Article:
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Chris Cornell’s Wife Says Her Husband’s ‘Suicide’ May Not Be What It Appears to Be

Late Thursday morning, rock legend Chris Cornell was found dead in his hotel bathroom. The lead singer and guitarist for Soundgarden and Audioslave just finished performing  show at the Fox Theatre in Detroit, Michigan, hours earlier.

According to reports, Cornell’s wife grew worried about the singer and asked a “family friend” to check on him. And after physically forcing down the door, Cornell was discovered unresponsive.

Officials initially pointed to suicide, and it was soon revealed that he hanged himself.

However, his wife since 2004, Vicky, isn’t certain that was the case.

Vicky released a statement regarding her husband’s death, and she said she hopes “further medical reports will provide additional details.”

The statement reads:

“Chris’s death is a loss that escapes words and has created an emptiness in my heart that will never be filled. As everyone who knew him commented, Chris was a devoted father and husband. He was my best friend. His world revolved around his family first and of course, his music, second.”

She continued, saying that they had just spent a loving weekend together for Mother’s Day:

“He flew home for Mother’s Day to spend time with our family. He flew out mid-day Wednesday, the day of the show, after spending time with the children. When we spoke before the show, we discussed plans for a vacation over Memorial Day and other things we wanted to do.”

However, after speaking with him over the phone following his Wednesday night show, she knew something was awry:

“I noticed he was slurring his words; he was different. When he told me he may have taken an extra Ativan or two, I contacted security and asked that they check on him.”

And that’s why she believes his suicide may not have been suicide at all — pointing to the medication as the cause (emphasis added):

“What happened is inexplicable and I am hopeful that further medical reports will provide additional details. I know that he loved our children and he would not hurt them by intentionally taking his own life.”

Ativan is a prescription anti-anxiety medication with listed side effects of “confusion, unusual mood or behavior, [and] thoughts of hurting yourself.”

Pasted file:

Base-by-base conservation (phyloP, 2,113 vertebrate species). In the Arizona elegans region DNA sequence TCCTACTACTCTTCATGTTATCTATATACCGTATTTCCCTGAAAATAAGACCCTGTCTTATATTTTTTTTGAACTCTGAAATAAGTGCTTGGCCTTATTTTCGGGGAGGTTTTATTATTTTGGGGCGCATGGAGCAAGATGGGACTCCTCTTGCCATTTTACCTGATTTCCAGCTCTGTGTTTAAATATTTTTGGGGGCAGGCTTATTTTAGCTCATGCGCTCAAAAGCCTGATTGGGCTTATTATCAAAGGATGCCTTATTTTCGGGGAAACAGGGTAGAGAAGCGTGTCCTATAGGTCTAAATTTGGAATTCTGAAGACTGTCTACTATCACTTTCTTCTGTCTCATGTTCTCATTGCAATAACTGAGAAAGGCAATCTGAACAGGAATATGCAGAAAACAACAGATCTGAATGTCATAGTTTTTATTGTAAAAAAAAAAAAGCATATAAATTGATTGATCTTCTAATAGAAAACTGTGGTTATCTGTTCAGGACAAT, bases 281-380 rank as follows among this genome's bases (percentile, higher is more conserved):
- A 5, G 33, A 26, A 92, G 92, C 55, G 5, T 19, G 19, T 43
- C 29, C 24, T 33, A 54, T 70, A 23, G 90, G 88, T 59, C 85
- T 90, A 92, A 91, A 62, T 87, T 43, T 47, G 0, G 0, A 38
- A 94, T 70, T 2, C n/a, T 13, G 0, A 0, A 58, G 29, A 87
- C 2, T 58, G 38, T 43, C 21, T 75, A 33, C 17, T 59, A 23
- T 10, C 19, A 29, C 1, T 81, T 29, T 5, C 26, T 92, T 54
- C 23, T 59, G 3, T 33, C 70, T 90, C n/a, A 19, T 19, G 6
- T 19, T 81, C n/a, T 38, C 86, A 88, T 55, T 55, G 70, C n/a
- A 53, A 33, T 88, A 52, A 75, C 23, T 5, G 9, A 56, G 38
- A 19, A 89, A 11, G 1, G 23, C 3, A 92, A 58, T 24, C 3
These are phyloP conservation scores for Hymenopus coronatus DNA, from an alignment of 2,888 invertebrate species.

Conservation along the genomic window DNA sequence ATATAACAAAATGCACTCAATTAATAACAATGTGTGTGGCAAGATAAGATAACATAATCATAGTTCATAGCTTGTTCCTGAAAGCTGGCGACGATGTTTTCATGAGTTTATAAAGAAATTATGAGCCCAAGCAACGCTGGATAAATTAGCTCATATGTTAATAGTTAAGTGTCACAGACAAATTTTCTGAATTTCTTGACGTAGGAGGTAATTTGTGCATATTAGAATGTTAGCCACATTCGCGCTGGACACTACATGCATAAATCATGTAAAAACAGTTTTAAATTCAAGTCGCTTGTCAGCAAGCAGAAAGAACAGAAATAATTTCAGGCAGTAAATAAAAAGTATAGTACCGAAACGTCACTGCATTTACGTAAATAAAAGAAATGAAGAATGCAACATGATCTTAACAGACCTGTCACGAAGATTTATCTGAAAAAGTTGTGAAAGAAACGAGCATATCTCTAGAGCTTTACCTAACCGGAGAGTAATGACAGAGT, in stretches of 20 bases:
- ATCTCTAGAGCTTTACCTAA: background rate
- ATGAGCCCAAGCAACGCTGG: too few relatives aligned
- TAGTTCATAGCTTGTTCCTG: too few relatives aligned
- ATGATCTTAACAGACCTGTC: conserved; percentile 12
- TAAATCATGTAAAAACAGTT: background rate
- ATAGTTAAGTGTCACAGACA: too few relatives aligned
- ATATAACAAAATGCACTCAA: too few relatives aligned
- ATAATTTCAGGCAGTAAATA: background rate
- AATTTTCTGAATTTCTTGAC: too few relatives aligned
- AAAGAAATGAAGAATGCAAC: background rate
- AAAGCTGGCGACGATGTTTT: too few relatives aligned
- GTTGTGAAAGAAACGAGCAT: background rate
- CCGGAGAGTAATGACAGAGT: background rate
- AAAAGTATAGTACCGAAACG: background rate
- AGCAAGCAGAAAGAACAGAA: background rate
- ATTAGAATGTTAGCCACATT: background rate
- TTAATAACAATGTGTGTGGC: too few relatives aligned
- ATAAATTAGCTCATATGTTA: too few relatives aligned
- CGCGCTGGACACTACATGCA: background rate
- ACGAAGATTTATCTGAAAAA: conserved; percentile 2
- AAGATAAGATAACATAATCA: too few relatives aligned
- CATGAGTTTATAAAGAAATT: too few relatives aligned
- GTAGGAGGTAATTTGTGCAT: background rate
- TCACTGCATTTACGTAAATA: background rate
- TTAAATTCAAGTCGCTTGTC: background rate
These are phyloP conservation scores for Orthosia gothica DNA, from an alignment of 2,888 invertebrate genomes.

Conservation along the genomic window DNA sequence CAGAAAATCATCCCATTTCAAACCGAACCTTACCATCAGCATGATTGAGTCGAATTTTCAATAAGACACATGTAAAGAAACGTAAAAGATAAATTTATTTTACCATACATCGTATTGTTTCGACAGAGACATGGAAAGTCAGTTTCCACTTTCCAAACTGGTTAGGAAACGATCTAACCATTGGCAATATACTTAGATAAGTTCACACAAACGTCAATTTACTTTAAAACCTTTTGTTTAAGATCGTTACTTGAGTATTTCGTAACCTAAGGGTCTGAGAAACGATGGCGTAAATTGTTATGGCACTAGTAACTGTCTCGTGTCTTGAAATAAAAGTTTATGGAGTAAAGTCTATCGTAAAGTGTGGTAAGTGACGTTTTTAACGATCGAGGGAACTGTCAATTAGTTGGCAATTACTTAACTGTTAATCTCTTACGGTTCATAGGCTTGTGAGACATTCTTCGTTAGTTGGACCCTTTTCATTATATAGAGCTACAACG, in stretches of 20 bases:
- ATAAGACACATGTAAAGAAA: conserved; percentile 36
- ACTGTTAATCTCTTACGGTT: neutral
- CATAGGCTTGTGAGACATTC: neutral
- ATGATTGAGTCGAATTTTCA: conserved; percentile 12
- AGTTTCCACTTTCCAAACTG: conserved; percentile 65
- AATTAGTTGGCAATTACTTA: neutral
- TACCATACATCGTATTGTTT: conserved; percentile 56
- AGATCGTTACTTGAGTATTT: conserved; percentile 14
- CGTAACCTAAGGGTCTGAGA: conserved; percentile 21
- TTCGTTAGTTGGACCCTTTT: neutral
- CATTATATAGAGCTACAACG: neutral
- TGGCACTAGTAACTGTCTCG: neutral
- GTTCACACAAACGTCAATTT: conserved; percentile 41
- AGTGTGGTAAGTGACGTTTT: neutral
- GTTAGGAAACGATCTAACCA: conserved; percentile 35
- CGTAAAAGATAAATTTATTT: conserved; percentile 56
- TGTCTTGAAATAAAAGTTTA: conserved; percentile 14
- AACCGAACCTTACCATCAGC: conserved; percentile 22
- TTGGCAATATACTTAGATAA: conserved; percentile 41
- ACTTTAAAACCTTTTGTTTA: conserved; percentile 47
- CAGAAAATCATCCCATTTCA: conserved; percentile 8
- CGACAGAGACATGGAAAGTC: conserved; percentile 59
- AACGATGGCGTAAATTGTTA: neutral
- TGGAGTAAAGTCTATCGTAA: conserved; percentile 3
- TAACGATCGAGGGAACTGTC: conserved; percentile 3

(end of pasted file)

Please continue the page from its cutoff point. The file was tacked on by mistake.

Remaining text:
According to Help Guide, benzodiazepines — the psychoactive drug Ativan classifies under — can lead to suicide (emphasis added):

“Benzodiazepines can worsen cases of pre‐existing depression, and more recent studies suggest that they may potentially lead to treatment-resistant depression. Furthermore, benzodiazepines can cause emotional blunting or numbness and increase suicidal thoughts and feelings.”

In other words, the emotional blunting or numbness described could lead a person taking benzodiazepines to succumb to suicidal thoughts without fully realizing what they are doing.

In an additional statement, Kirk Pasich, the Cornell’s family attorney, agreed with Vicky, saying his death must not have been intentional:

“Without the results of toxicology tests, we do not know what was going on with Chris — or if any substances contributed to his demise. Chris, a recovering addict, had a prescription for Ativan and may have taken more Ativan than recommended dosages.

The family believes that if Chris took his life, he did not know what he was doing and that drugs or other substances may have affected his actions.”

Toxicology reports usually take four to six weeks, so the Cornell family still has a wait before they can be certain about whether Cornell’s medication was a contributing cause of his death.

If you or anyone you know is at risk of suicide, please call the National Suicide Prevention Lifeline at 1-800-273-TALK (8255), or 911 for emergencies. You can also visit the Suicide Prevention Resource Center online for more information.